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Chapter 9


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Ryerson University
CHY 204
Mario Estable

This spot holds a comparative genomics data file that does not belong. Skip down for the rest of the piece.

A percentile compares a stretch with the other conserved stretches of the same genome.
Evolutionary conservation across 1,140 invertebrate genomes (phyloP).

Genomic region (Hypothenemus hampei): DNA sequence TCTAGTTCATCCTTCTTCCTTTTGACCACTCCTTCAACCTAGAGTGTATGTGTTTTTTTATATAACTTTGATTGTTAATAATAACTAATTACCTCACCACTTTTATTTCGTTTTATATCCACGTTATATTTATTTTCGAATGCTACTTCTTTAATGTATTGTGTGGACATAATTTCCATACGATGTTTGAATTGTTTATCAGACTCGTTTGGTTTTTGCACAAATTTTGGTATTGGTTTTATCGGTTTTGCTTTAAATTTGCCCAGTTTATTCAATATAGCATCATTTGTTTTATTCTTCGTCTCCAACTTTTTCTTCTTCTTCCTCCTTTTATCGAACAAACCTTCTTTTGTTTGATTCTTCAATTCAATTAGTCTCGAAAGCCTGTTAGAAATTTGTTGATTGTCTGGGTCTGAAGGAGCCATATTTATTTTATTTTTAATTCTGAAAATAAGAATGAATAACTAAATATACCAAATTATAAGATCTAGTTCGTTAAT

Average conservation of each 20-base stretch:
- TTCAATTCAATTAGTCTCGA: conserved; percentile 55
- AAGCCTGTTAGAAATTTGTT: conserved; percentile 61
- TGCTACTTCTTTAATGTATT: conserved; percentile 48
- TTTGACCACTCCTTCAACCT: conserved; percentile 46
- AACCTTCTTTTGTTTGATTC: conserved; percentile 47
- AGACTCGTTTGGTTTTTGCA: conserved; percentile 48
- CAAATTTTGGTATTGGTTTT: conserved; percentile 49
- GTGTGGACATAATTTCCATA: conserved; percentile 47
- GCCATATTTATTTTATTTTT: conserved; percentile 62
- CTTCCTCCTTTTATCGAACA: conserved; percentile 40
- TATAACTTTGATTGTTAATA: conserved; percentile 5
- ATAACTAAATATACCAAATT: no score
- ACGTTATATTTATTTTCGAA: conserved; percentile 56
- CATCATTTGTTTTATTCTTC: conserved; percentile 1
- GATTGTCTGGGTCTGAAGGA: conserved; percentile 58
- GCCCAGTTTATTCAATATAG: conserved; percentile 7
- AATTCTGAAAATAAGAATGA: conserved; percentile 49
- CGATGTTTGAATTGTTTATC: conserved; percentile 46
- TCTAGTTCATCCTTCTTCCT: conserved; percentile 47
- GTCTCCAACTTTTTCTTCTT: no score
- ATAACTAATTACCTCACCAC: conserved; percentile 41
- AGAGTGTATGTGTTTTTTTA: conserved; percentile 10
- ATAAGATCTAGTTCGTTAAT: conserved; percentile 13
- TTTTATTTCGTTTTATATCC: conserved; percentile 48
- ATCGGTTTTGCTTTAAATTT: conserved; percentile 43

CHAPTER 9: DNA-BASED INFO TECHNOLOGIES -Techniques for DNA cloning paved the way to the modern field of genomics & proteomics, the study of genes & pro on the scast of whole cells & organisms. Paul Berg, Herbert Boyer & Stanley Cohen developed the 1 techniques for recombinant DNA. 9.1 DNA cloning: The Basics -A clone is an identical copy. DNA cloning involves separating a specific gene/DNA segment form a larger chromosome, attaching it to a small molec of carrier DNA & then replicating modified DNA 1000s or millions of times through both an inc in host cell #s & creation of multiple copies of cloned DNA in each cell resulting selective amplification of a particular gene/DNA segment. Cloning of DNA from any organism involves 5 general procedures: 1. Cutting DNA at precise locations: restriction endonucleases provide necessary molecular scissors 2. Selecting a small mole of DNA capable of self-replications: cloning vectors which is a deliver agent, typically plasmids or viral DNAs. 3. Joining the 2 DNA fragments covalently: DNA ligase linking cloning vector & DNA to be cloned. Recombinant DNAs are composite DNA molec comprising covalently linked segments from 2/more sources. 4. Moving recombinant DNA from test tube to host cell 5. Selecting/identifying host cells that contain recombinant DNA. *E.coli is the most common host cell b/c its DNA metabolism is well understood, many naturally occurring vectors are assoc w/ E.coli (plasmids & bacteriophages), techniques are available for moving DNA from 1 bacterial cell to another. -Restriction endonucleases & DNA ligase yield recombinant DNA: restriction endonucleases/restriction enzymes recognize & cleave DNA at specific seq (recognition seq/restriction sites) to generate a set of smaller fragments. DNA ligases joins the DNA fragment to be cloned to a suitable cloning vector; the recombinant vector is introduced into host cell which amplifies fragment via cell division. In the host cell’s DNA, the seq that would be recognized by its own RE is protected from digestion by methylation of DNA catalyzed by a specific DNA methylase. The RE+methylase=restriction-modification system. 3 types of RE, Type I,II,III: Type I & III are generally large multisubunit complexes containing both endonuclease & methylase activities; both req ATP. Type I RE cleave DNA at random sites that can be more than 1000bp from the recog seq; Type III RE cleave DNA ~25bp from the recog seq; & Type III RE are simpler, req no ATP & cleave DNA w/in the recog seq itself, ie. Cuts at palindromes. Some RE makes stanggered cuts on 2 DNA strands leaving 2-4 nucleotides of 1 strand unpaired at each resulting end, these unpaired strands are called sticky ends; they can base pair w/ each other or w/ other complementary sticky ends of other DNA fragments. RE cleave both strands of DNA at the opposing phosphodiester bonds leaving no unpaired bases on the end called blunt ends. A common intermediate step in cloning of a specific gene/DNA segment is the construction of a DNA library (collection of DNA clones) -Cleavage of DNA molecules by RE: target DNA fragment is isolated & DNA ligase can be used to join it to a similarly digested cloning vector, ie. Vector digested by the same RE, eg. A fragment generated by EcoRI will not link to a fragment generated by BamHI. DNA ligase catalyzes formation of new phosphodiester bonds in rxn that uses ATP or another similar cofactor. The base pairing of complementary sticky ends greatly facilitates litigation rxn but blunt ends less eff. Researchers can create new DNA seq by inserting synthetic DNA fragments (called linkers) b.w ends that are being ligated. Polylinkers are inserted DNA fragments w/ multiple recog seq for RE. -Fig9-2: RE recognize & cleave only specific seq leaving sticky ends or blunt ends. Fragments can be ligated to other DNAs, eg. Cleaved plasmid cloning vector. The rxn is facilitated by annealing of complementary sticky ends; ligation is less eff for DNA fragments w/ blunt ends than for those w/ complementary sticky ends & DNA fragments w/ diff sticky ends generally are not ligated. A synthetic polylinker w/ recog seq for diff RE can be inserted into the plasmid that has been cleaved by a RE; the insert is a linker & insert w/ multiple restriction sites is called a polylinker. -Cloning vectors allow amplification of inserted DNA segments: 3 popular cloning vectors commonly used w/ ecoli are plasmids, bacteriophages & bacterial artificial chromosomes & a vector used to clone large DNA segments in yeast. -Plasmids are circular DNA molec that replicate separately from the host chromosome, eg. Constructed E.coli plasmid pBR322 (can clone 10-20 copies per cell); can be introduced into bacterial cells via transformation—cells & plasmid DNA are incubated together at 0° in CaCl2 soln then subjected to shock vs. electroporation—cells incubated w/ plasmid DNA are subjected to high-voltage pulse making bacterial membrane permeable to large molec. The usual strategy is to use a plasmid that incl a gene that the host cell req for growth under specific conditions, eg. Gene w/ resistance to an antibiotic; only cells transformed by the recombinant plasmid can grow in the presence of antibiotic making any cell that contains plasmid “selectable” under those growth conditions, such gene is called selectable marker. Transformation of typical bacterial cells w/ purified DNA becomes even more less successful as plasmid size inc & difficult to clone DNA segments longer than 15,000bp when plasmids are used as a vector. *Basic DNA cloning: via transformation & electroporation in prokaryotes vs. transfection in eukaryotes. -Bacteriophages lamda has very eff mechanism for delivering its 48,502bp of DNA into bacterium & can be used as a vector to clone some larger DNA segments upo to 23kbp. Researches have developed bacteriophages lamda vrdtors that can be readily cleaved into 3 pcs, 2 contain essential genes (~30kbp) & 3 pc is a filler DNA which is discarded when the vector is to be used for cloning & additional DNA is inserted b/w 2 essential segments to generate ligated DNA molecules long enough to form phage particles, ie. The packaging mechanism selects for recombinant viral DNAs. Once the bacteriophage lamda fragments are ligated to foreign DNA fragments of suitable size, the resulting recombinant DNAs can be packaged into phage particles by adding them to crude bacterial extracts that contain all the pro needed to assemble a complete phage, in what is known as in vitro packaging. -Bacterial artificial chromosomes (BAC) are simply plasmid designed for cloning very long segments (typically 100 to 300kbp of DNA); generally incl selectable markers such as resistance to antibiotic chloramphenicol (Cmr) & very stable ori that maintains plasmid at 1 to 2 copies per cell. DNA fragments are cloned into the BAC vector, large circular DNAs are introduced into host bacteria by electroporation which use host bacteria w/ mutations that compromise the structure of their cell wall permitting uptake of the large DNA molec. Fig 9-6: The par genes derived from the F plasmid assist in the even distribution of plasmids to daughter cells at cell division which inc likelihood of each daughter cell carrying 1 copy of the plasmid even when few copies are present. This low # of copies are useful in cloning large segments of DNA b/c it limits opportunities for unwanted recombination rxns that can unpredictably alter large cloned DNAs over time. The BAC incl selectable markers, eg. LacZ gene is situated in the cloning region such that it is inactivated by cloned DNA inserts. Intro of recombinant BACs into cells by electroporation is promoted by the use of cells w/ altered/porous cell wall. Recom DNAs are screened for Cmr; plates also contain a substrate for beta-galactosidase that yields a coloured product. Colonies w/ active beta-galactosidase & hence no DNA insert in the BAC vector turn blue & those w/o it, hence w/ desired DNA inserts are white. -Yeast artificial chromosomes (YACs): shuttle vectors are plasmids that can be propagated in cells of 2/more diff species. YAC vectors are high capacity vectors that contain all elements needed to maintain a eukaryotic chromosome in yeast nucleus (yeast ori, 2 selectable markers & specialized seq. Vector is propagated as a circular bacterial plasmid, cleavage w/ BamHI removes a length of DNA b/w 2 telomere seq (TEL) leaving telomeres at the ends of linearized DNA. Cleavage at another internal site, EcoRI divides the vector into 2 DNA segments referred to as vector arms, each w/ a diff selectable marker. Genomic DNA is prepared by partial digestion w/ RE to obtain suitable fragment size which are then separated by pulsed field gel electrophoresis; the DNA fragments of appropriate size are mixed w/ prepared vector arms & ligated; the mixture is then used to transform treated yeast cells w/ very large molec (prepared by removal of cell wall to form spheroplast) which are then selected for X/Y. The culture on the med that req presence of both selectable marker genes ensure growth of only those yeast cells that contain YAC clone. Stability of YAC clone inc w/ size; YACs that lack a telomere at either end are rapidly degraded. -Specific DNA seq are detectable by hybridization: a probe is a radioactive labelled DNA/RNA & complementary to DNA of interest. An agar plate w/ bacterial coloniesNitrocellulose paper is pressed onto an agar plate containing many individual colonies from the library, each w/ its own recombinant DNA; some cells from each colony adhere to the paperpaper is treated w/ alkali to disrupt the cells & expose denatured DNARadiolabelled DNA probe is incubated w/ paper & then washedadded radioactive DNA probe anneals only to its complementary DNA & after unannealed probe is washed away, the hybridized DNA can be detected by autoradiography. -B/c more than 1 DNA seq can code for any given aa seq, the genetic code is said to be degenerate thus the correct DNA seq for a known aa seq can’t be known in advance. The probe is designed to be complementary to a region of the gene w/ minimal degeneracy, ie. The region w/ the fewest possible codons for the aa (2 at most); oligos are synthesized w/ selectively randomized seq so that they contain either of the 2 possible nucleotides at each posn of pot degeneracy, eg. Fig9-9; 1 of 8 will complement gene perfectly & all eight will match at least 17 of 20 posns. -Expression of cloned genes produces large quantities of pro: Most eukaryotic genes lack the DNA seq elements, eg. Promoters, seq that instruct RNA polymerase where to bind, req for expression their expression in E.coli cells so bacterial regulatory seq for transcription & translation must be inserted at appropriate posn relative to the eukaryotic gene in the vector DNA. Expression vectors are cloning vectors w/ transcription & translation signals needed for the regulated expression of a cloned gene. The rate of expression of cloned gene is controlled by replacing the gene’s promoter & regulatory seq w/ more eff & convenient versions supplied by the vector. Fig 9-10: The gene to be expressed is inserted into 1 of the restriction sites in the polylinker, near the promoter w/ the end encoding the amino end proximal to the promoter. The promoter allows eff transcription of the inserted gene, the transcription termination seq sometimes improves the amt & stability of mRNA produced. The operator permits regulation by means of repressor that binds to it. The ribosome binding site provides seq signals needed for eff translation of mRNA derived from the gene. The selectable maker allows the selection of cells containing the recombinant DNA, eg. Antibiotic resistance. -Alterations in cloned genes produce modified pro: Specific aa may be replaced individually by site-directed mutagenesis (SDM—by Michael Smith, won NP 1992) which changes aa seq of pro by altering the DNA seq of cloned gene. 2 approaches: a) if appropriate restriction sites flank the seq to be altered, researchers can simply cleave a DNA segment in a recombinant DNA plasmid, replace it w/ a synthetic DNA fragment w/ specific-base pair change & ligate it to the plasmid so now the plasmid contains the gene w/ the desire base pair change. B) when suitably located restriction sites are not present, researchers can perform oligonucleotide-directed mutagenesis where you can create a specific DNA seq change. You have a single strand of recombinant plasmid DNA w/ specific DNA seq, CAG, an oligonucleotide w/ the specific base change (GCC) is annealed to the specific DNA seq. The annealed strand serves as a primer for synthesis of a strand complementary to the plasmid vector; its fused via DNA polymerase, dNTPs (deoxynucleotide triphosphates) & DNA ligase. Plasmid vector w/ annealed strand undergoes transformation of E.coli cells repaired by cellular DNA enzymes. In E.coli cells, about ½ of plasmids will have gene w/ desired base-pair change. *Fusion pro is parts of 2 diff genes ligated to create new combos. -Terminal tags provide binding sites for affinity purification: affinity chromatography is one of the most eff methods of pro purification; the usstof fusion pro has made it possible to purify almost any pro by affinity chromatography. 1 , the gene encoding the target pro is fused to a gene encoding a peptide/pro that binds to a known ligand w/ high affinity & specificity; peptide/pro used may be attached at either amino/carboxyl end called a terminal tag/tag. The general procedure is attachment of tag w/ GST (glutathione-S-transferase) , a small enzyme that binds to glutathione/GSH. The GST tag is fused to carboxyl end of the target pro via genetic engineering; the tagged pro is expressed in host cells & is present in crude extract when the cells are lysed. The extract is subjected to affinity chromatography on a column containing medium of immobilized glutathione; the GST-tagged pro binds to the glutathione retarding its migration through the column while other pro wash through rapidly. The tagged pro is subsequently eluted from the column w/ a soln containing elevated salt [ ] or free glutathione to compete w/ the immobilized ligand for GST binding (only held by noncovalent interactions allowing for gentle elution). The tag can be partially/completely removed from the purified fusion pro using a protease that cleaves the seq near the junction b/w target pro & fused tag. -His tags bind tightly & specifically to Ni2+; are short tags w/ simple seq of 6/ more His residues. Chromatography media w/ immobilized Ni2+ can be used to eff seperate His tagged pro from other pro in extract. 9.2 From genes to genomes -A DNA library is a collection of DNA clones, gathered together as a source of DNA for seq, gene discovery or gene func studies; a genomic library is produced when the complete genome of an organism is cleaved into 1000s of fragments & all are cloned by insertion into a cloning vector. 1 step in preparing a genomic library is partial digestion of DNA by RE. Using hybridization methods, researchers can order individual clones in a library by identifying clones w/ overlapping seq; a set of overlapping clones represents a catalo for a long continuous segment of a genome, aka contig. STS (sequence-tagged sites) are DNA segments of known seq incl known genes. Fig 9-13: A segment of chromosome from organism X has markers AQ representing STS; below it is an array of BAC clones, numbered 1-9. ordering the clones on the genetic map is a many-stage process; presence/absence of an STS on an individual clone can be determined by hybridization, eg. Probing each clone w/ DNA complementary to the STS. Once the STSs on each BAC clone are identified, the clones can be ordered on the map. Eg. Clones 3,4 &5 have marker E, 4&5 also have marker F & 5 also has marker G which indicates order of the sites E,F,G. The clones partially overlap & their order must be 3,4